Anyone who has worked in social media management will tell you that it’s a job that requires a lot of plate-spinning. Of all the responsibilities that fall under this role, community management is one of the more time-consuming (if done properly) and often involves responding to a variety of customers with the same information that, 99% of the time, could be found with minimal research.
Old me would have relished the idea of an actual bot, like Facebook messenger’s, that will one day be able to handle the majority of customer service requests. These bots will not replace customer service departments entirely, but for simple questions – ‘Where can I find your contact details?’ ‘Where are you stocked?’ ‘Does your product contain sugar?’ – automation should be perfectly adequate. So long as it’s intuitive and personal.
Last week, Facebook messenger executive David Marcus announced that bots “got really overhyped really, really quickly.” Since its launch this April, thousands of businesses have created their own bots. However, the burgeoning technology has left customers’ expectations unfulfilled. Alec Pestov, CEO of collaboration software Meemim, believes that “it will take years before machines are capable of understanding human speech to the degree necessary to correctly process the nuances of conversations.” He argues that the chat bots of right now are nothing more than hype until the second or third generations are released and they find their niche spot.
I agree with him on this – that it will take time for chat bots to reach their full potential. But unlike the unjustified hype of ‘Siri’ that he uses as a comparison, I believe brands will find value in chat bots in the future.
One brand that has demonstrated the potential of chat bots is Everlane. Mobile fashion marketplace Spring’s live messaging and personal shopping service, Spring Bot, partnered with the brand to facilitate online and mobile purchases and answer customer questions. While there is still a human behind the bot at the moment, it shows what the future of e-commerce could look like with improved A.I. technology.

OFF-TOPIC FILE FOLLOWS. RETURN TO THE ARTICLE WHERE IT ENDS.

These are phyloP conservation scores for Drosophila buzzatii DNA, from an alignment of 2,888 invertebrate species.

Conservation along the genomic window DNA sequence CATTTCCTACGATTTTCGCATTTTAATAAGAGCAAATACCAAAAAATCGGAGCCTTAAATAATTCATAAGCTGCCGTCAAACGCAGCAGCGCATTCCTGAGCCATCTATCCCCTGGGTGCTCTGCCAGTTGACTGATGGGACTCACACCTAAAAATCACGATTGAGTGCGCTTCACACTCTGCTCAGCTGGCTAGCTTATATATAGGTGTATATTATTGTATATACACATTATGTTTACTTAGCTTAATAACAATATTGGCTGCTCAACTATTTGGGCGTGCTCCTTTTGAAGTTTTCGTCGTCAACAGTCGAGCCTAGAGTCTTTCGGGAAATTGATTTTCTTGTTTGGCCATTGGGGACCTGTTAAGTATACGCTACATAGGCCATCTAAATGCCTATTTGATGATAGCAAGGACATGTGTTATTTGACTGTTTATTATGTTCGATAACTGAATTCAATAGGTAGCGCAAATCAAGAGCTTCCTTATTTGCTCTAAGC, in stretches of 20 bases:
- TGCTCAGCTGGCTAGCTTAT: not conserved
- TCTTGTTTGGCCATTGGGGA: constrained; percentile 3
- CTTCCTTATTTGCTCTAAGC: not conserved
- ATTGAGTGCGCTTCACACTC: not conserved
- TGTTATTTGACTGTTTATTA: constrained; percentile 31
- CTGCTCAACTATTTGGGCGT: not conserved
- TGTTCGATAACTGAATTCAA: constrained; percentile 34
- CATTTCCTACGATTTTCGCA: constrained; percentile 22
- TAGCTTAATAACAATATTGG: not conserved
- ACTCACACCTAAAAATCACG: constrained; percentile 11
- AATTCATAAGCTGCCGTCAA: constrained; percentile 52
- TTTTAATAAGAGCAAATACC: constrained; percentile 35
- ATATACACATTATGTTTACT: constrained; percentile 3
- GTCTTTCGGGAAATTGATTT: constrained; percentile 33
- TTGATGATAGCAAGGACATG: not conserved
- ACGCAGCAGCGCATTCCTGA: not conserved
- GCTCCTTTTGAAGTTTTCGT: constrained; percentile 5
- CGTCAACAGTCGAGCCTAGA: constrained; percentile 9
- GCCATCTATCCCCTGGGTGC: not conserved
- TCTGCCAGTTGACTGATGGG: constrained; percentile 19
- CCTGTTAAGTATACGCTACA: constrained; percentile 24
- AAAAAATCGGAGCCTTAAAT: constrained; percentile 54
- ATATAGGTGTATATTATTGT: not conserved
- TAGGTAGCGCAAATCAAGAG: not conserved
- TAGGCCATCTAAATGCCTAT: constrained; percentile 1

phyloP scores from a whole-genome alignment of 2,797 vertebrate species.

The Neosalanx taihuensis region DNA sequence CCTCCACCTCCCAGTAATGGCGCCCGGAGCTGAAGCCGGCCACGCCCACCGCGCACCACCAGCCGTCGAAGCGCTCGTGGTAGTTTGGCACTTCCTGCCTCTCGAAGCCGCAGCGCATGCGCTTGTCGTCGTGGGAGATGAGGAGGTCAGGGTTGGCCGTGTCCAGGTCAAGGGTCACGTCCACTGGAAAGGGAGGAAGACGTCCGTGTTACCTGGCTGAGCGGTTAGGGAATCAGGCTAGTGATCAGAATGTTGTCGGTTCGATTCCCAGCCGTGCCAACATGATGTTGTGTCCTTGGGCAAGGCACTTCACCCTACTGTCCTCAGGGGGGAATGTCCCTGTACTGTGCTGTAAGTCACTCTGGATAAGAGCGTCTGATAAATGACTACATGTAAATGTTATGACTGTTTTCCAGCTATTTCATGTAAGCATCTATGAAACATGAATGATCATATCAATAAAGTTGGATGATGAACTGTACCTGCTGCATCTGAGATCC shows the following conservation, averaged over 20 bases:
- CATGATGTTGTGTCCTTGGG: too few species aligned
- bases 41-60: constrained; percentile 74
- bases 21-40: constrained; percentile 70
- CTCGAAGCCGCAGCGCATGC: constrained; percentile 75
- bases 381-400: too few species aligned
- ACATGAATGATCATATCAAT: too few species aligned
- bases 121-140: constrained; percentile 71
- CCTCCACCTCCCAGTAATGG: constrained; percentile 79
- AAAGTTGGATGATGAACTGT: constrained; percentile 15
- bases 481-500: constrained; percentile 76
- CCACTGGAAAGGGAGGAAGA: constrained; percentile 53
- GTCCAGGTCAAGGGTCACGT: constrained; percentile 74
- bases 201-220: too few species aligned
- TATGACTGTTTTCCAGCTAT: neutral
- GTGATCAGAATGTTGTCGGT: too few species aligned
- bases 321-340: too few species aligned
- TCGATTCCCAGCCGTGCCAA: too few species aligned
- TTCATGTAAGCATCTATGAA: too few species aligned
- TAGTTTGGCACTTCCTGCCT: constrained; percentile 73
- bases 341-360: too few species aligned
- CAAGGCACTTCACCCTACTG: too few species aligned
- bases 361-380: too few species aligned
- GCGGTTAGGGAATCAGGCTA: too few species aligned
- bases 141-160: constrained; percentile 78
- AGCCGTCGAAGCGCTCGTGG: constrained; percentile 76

Another benefit of chat bots is their ability to engage with customers outside of the cluttered newsfeed. Sending updates via chat bot can also improve click through rates as The Sun recently proved.
Testing on a small, niche audience the publisher ran a football-related chat bot, delivering news during the transfer window about offers, rumours and rejections. It sent a daily round-up of five of the most important stories at five p.m. to catch the rush hour and then offered readers the chance to subscribe to receive updates from their club – 95% of which did. The number of people subscribed to the chat bot was in the low thousands, but The Sun was aiming for engagement rather than scale. On transfer deadline day, there were 41 team-specific stories and 43% of chat bot subscribers clicked through to the main site. On an average day that month, this was closer to 23%.
This example proves that chat bots don’t need to be used solely for customer service. Serving content in a different way opens up the possibility of capturing new customers.
As for customer service Raj Joneur, CEO of Kore, an enterprise platform for bots that talk to users of software from Salesforce or SAP believes it’s not about replacing but augmenting: “When it gets complicated and you need assistance from a human being, you’ll go to a customer service representative anyway.”
According to Koneru, bots will find just as much use helping employees get their jobs done as they will interacting with customers. While this means a loss of jobs in less relevant areas, companies will be able to take advantage of productivity gains in other areas and create new jobs in research and development.
Streamlining processes, enticing new customers and making the early-decision funnel stickier are all benefits of chat bots and I’m convinced that with advancing A.I. technology, we will all be reaping the rewards in a few years’ time.
By Bella Foxwell